AjiSignal is taking a look at the people who are helping make the music in cities. This week AjiSignal is talking with engineer and producer Chris Testa who recently opened The Greenhouse recording studio in the Los Angeles neighborhood of Silver Lake.
AjiSignal: Hey Chris, thanks for sitting down with us. Lets get down to it! Who are you, where are you from, and what do you do?
Chris: Whew… so formal… ha!… I’m from New Jersey living in LA and I make records.
You are not a West coaster. Tell us a bit about how u ended up in LA.
The first studio I worked at was the legendary, now defunct, Hit Factory on 54th and 10th … I met a lot of great people there and it was a great experience. I eventually worked with Jim Scott and John Fields (both of LA) within the same month and I hit it off with both of them. I was looking to leave and they both wanted me to come work with them in LA. John was the first to offer me a job so I left for LA and stayed with John and worked on a number of things with him. After about a month I came back, packed up and left with a friend of mine to live in LA. Working with Jim Scott didn’t happen for another year at that point, but the reason I came to LA was because of the encouragement of Jim Scott and John Fields.
I know that your newest endeavor has been building out a recording facility. So tell us what it is called and how it came about.
I started calling it the Greenhouse because I painted it green. Pretty original, I know. Anything non-techy sounded good to me. I just needed a place to do more than edit and mix which I could do in my house. The space is not that big but everything is set up there and I can track anything… drums, bass, guitars, piano, keys, vocs… all of it… Budgets are small in the music biz these days and if you can get a cheap place and just have a day rate for you, with your place included, you’re able to keep costs down for bands on a budget and pocket as much money as you can for yourself. I had just done a couple of big budget records and I wanted to work more with bands that weren’t signed and making good music, so I kind of have to have a place like this.
With all the home studios popping up, and all the major studios in town, The Greenhouse falls in between. Are you approaching the creation of The Greenhouse so that it brings the best aspects of a home studio and the best aspects of a major studio together? (You had a home studio here too at one point right?) Also, can you comment on the recording studio business in LA and tell us how you fit into the fabric of the studios in town.
Well, first and foremost, it’s my fun-house…. a place to be creative in comfort… Secondly. it’s a place for me to do more gigs for more bands on a tighter budget, or nowadays, no budget….I’d like to think that I can be satisfied with whatever is done there but it does have it’s limitations, although I can work around them. There are a lot of big studios still left in LA and that’s probably because a lot of others have closed and they’ve picked up the slack. There are still major label records with decent budgets these days and you can afford to go to a bigger studio in these situations. Most situations involve getting the most bang for your buck so that’s where the Greenhouse falls. Its a much better place for me to work. Everything is tailored to how I like to do things and I can move quicker and keep the inspiration rolling. Plus it’s 4 blocks from my house and 2 blocks from the center of the main drag in Silver Lake so you can’t beat that.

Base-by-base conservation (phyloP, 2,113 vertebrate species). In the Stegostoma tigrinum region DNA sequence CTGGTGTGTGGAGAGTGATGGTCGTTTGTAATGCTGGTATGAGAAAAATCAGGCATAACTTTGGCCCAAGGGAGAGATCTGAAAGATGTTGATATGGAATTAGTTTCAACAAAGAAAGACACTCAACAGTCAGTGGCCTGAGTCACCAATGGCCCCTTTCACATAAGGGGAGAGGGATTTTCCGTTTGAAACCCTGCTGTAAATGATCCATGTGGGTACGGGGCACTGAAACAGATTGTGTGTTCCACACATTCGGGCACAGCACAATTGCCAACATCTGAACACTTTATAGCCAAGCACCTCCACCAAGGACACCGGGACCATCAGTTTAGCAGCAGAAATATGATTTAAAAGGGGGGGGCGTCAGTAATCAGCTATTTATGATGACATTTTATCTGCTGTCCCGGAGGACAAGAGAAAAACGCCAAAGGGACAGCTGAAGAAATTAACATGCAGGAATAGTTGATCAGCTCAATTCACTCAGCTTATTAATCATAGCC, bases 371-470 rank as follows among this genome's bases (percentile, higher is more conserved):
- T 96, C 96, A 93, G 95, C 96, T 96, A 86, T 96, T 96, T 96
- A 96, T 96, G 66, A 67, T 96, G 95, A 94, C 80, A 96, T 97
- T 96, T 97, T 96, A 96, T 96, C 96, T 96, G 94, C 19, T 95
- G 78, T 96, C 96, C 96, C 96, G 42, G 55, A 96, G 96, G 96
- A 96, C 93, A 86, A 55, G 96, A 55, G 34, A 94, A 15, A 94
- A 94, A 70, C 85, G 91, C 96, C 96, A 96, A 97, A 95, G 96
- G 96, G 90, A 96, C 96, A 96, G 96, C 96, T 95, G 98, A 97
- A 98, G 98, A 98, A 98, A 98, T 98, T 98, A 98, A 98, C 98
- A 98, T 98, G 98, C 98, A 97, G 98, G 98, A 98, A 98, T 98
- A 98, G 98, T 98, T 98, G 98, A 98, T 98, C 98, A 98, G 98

Was there a reason you opened up the studio in Silverlake and not further West? Was Silver Lake’s creative community an influence in you opening up The Greenhouse there?
Not really… the motto in LA is “live where you work”… the place really just kind of popped up and it happened to be close and affordable. I’m hoping the location is a benefit. I like being in the center of things if you’re in a city… otherwise, the more remote the better. I’m literally a couple of blocks from all kinds of cafe’s, bars, clubs, restaurants and coffee shops. People can keep themselves occupied even if their hanging out and not recording. When the weather gets a little nicer I’m just going to walk here.
I understand that you’ve worked in studios of all shapes in sizes in town. Are there any favorable attributes from other studios that you are trying to incorporate into The Greenhouse?
Well. my place is so small that I can’t really have many of the luxuries of a classic studio but if there is any one thing I take from them is functionality. I’m really big on having everything working perfectly all the time. Not all of my gear is amazing, but I do use all of it and it all works great, and is ready to go. I like to be able to move from any one thing to any other so it pretty much all has to work all the time. I also like to feel comfortable…so I had this theory when I was putting it together that beautiful women walking around barefoot had to feel comfortable everywhere… I think I’ve succeeded in that…. ha! you need some sort of atmosphere where you can easily lose yourself and let your guard down… then everything else will come… the groove, the sounds…